Saturday, October 19, 2013

The Joy of Conference Papers

As I sit here writing a conference paper that I'll deliver in two weeks, I am reminded how much I like writing and giving conference papers. And I think I'm starting to understand some reasons why this is the case:

  1. Writing such papers is way better than grading.
  2. Since I will read the paper aloud, I don't have to perfect my footnotes and bibliography in impeccable MLA/Chicago/MHRA style.
  3. The papers are short. 10 pages. It's like writing a poem. It's long enough to be a challenge, but short enough that that I can spend a lot of time tinkering with it and practicing it aloud so that it will sound just right. Also, it's not as unwieldy as a chapter or article. I don't feel like I'm wrangling a giant squid.
  4. I can be playful. Although I want my argument to have substance, I feel like my voice can (and should?) be more conversational and informal that it would be in an article or, certainly, in my dissertation. Therefore, the writing feels a bit more creative and experimental.
  5. I am isolated as I write my PhD thesis. My university is in the UK, and I am in California at a community college. I work in my own little bubble. As such, I really enjoy conferences (even though they intimidate me a bit) because I like to hear what other people are saying, and I like having the chance to throw my own words out into the world.
  6. As I write, I regularly envision myself at the conference, in the hotel. I love staying in hotels.

The paper I'm currently writing is especially fun because I likely won't be presenting to a room full of eighteenth-century specialists. As much as I love my fellow c18 people, I feel great inferiority regarding my own knowledge of the c18. I am not yet an expert even though I feel like I already should be, so presenting to other c18 people scares me. But this conference is not an c18 conference, so I am a bit more relaxed.

Tonight, my family is camping, and I have stayed behind to finish a solid draft of the paper and do a bit of grading. I am having a great time writing (and ignoring the grading). My enjoyment is enhanced by my the three-course dinner that I will consume over a span of several hours:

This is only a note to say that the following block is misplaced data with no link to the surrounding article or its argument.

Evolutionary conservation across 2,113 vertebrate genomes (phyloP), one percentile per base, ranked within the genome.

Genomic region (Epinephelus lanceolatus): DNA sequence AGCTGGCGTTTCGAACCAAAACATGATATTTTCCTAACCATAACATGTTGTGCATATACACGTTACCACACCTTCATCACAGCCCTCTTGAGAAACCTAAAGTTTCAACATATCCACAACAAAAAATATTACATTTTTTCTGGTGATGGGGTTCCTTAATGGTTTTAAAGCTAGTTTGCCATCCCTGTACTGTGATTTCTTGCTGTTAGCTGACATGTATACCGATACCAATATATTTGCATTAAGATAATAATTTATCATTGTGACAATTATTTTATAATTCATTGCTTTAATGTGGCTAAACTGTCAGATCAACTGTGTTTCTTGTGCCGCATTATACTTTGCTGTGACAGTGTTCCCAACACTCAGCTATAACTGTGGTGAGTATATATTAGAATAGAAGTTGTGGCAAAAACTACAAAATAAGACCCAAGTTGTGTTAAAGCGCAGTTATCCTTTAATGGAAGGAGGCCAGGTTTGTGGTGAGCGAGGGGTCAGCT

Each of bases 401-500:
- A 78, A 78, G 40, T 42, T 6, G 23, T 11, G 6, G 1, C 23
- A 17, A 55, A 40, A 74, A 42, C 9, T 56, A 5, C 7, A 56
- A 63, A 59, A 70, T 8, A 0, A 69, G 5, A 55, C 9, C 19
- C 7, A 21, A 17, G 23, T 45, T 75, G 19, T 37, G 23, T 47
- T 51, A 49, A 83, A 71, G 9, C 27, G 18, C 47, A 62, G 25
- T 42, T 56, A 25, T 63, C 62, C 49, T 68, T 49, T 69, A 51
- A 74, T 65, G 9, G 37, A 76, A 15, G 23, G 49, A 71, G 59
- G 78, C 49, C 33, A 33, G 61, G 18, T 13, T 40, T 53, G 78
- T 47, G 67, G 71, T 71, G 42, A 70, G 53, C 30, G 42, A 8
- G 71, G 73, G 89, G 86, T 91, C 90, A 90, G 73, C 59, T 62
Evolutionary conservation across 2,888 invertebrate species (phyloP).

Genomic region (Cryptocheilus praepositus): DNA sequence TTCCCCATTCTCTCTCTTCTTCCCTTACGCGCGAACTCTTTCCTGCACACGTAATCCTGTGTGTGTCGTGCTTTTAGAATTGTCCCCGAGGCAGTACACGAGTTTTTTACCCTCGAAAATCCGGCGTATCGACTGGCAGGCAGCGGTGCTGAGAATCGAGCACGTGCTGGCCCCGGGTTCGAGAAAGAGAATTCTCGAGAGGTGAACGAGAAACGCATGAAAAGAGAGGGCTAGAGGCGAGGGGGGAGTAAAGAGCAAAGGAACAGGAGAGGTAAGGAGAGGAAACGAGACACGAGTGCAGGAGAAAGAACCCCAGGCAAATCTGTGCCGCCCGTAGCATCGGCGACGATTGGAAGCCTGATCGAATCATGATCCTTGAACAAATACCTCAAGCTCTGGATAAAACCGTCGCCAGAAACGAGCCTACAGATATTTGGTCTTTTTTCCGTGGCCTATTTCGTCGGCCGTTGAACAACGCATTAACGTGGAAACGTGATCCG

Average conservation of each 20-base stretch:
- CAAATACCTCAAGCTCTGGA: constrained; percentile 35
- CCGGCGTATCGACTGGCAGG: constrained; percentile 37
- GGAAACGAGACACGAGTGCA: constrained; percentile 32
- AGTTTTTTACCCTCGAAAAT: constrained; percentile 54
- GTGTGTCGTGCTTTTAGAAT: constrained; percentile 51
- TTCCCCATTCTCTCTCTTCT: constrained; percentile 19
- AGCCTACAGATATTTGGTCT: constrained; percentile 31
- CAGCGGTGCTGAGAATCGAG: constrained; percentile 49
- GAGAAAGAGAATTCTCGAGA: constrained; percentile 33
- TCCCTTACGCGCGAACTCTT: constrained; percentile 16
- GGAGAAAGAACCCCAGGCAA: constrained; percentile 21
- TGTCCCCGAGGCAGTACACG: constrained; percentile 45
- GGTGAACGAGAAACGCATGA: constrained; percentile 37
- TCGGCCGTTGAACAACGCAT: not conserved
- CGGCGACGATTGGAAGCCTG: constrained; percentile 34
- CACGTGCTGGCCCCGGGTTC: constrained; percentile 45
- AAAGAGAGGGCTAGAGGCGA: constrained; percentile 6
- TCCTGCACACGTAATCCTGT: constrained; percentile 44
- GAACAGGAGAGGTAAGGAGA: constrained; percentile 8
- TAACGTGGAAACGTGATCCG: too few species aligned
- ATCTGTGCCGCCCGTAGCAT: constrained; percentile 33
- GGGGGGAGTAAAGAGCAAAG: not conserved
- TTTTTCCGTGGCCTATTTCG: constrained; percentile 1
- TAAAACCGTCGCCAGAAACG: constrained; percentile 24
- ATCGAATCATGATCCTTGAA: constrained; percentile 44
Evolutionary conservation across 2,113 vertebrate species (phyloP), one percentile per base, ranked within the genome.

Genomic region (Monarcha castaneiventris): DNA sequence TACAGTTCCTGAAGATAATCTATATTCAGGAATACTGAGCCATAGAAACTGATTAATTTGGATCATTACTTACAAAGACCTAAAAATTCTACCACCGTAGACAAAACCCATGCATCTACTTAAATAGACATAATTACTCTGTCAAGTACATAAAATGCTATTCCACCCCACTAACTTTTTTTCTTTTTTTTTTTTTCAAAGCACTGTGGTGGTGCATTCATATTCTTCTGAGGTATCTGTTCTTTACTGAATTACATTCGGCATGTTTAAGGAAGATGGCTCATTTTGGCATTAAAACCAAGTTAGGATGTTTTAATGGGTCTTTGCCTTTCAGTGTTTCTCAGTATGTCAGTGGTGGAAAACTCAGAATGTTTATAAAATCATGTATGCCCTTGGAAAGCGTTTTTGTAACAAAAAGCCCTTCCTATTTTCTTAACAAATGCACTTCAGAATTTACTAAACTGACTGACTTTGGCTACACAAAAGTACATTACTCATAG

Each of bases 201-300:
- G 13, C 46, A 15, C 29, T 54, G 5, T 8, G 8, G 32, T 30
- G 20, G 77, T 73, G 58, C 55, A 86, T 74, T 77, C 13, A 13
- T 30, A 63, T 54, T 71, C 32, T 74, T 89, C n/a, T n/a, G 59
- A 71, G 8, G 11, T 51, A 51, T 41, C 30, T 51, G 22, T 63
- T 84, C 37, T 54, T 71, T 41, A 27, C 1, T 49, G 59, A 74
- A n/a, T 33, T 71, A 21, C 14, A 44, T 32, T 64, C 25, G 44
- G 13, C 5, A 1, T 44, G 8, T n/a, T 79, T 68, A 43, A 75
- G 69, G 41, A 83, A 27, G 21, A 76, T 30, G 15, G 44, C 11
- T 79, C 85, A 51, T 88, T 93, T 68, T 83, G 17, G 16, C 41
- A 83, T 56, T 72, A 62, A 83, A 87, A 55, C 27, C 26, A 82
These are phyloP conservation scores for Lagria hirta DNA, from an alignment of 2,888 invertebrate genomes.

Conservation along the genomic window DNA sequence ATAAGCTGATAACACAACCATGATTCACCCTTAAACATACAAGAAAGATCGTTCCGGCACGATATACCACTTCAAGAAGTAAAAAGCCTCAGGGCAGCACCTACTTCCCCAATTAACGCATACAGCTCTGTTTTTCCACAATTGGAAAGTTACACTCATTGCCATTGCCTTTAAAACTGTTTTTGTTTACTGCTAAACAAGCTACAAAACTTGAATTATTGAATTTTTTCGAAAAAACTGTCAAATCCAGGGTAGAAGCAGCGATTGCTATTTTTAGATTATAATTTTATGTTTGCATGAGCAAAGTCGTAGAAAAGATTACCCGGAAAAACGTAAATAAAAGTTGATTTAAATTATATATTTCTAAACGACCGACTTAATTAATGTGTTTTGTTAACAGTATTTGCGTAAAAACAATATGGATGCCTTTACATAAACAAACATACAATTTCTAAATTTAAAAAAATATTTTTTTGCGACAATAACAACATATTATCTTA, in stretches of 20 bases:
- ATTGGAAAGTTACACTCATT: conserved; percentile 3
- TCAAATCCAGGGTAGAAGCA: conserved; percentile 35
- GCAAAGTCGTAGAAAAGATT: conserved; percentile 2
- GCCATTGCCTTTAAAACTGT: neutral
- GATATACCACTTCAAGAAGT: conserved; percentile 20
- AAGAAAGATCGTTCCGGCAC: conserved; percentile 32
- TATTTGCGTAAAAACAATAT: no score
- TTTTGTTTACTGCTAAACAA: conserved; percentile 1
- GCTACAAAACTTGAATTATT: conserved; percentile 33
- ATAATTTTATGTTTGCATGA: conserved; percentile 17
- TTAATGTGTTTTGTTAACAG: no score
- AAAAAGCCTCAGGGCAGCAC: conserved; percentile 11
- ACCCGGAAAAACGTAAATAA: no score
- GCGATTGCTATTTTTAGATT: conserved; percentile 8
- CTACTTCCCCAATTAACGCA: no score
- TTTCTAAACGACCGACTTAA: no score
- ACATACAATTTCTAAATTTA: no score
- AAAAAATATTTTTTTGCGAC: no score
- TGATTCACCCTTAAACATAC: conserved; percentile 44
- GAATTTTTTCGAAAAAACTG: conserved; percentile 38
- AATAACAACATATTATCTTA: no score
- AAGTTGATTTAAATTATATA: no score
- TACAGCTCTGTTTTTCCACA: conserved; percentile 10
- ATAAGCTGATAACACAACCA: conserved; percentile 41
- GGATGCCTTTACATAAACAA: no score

First course: strawberry-rhubarb pie paired with English Breakfast tea
Second course: boiled peanuts paired with beer
Third course: dark chocolate paired with port

Good brain food, I'd say.

What about you? Do you like writing conference papers as much as I do?

Wednesday, October 2, 2013

Stepping Lightly but with Purpose

I will go ahead and begin with a truism: It's been a long time since the last post. Frankly, I became a little disenchanted with blogging and the whole bloggity blog world. But around the same time I stopped blogging and participating in blog-related writing groups, my productivity towards my PhD thesis/dissertation* slowed. I'm not sure the two are related (what with correlation not implying causation and all that), but I'm thinking that maybe I should take a page out of Amstr's book (or blog, as it were) and use the blog as an dissertation account, of sorts. She has been blogging, and she has finished the PhD! (Not that one caused the other, of course.) And I send such a huge congratulations to her! Way. to. Go.

Nevertheless, I think I will step lightly back into this blog as a place to keep track of my thesis goals, once or twice a week. It will feel a little lonely without Amstr being on the same path, but I know she will be cheering me on from the finish line, which she has already crossed.

Currently, I'm writing a conference paper that I will give a the beginning of next month. Typically, I would be at the polishing stage by now, but, alas, I have barely started, so the paper is my current priority. From that paper, I will try to build a draft of Chapter 3 of the dissertation.

Between now and Sunday:

  1. Review a primary text that is central to the paper
  2. Read two articles or chapters related to the paper
  3. Craft a clear working thesis statement for the paper
  4. Write at least 500 words of the paper

*I am American, so I am used to referring to the PhD project as a dissertation. However, my PhD university is in the U.K., so I also will sometimes refer to it as my thesis. I'm not really consistent about this.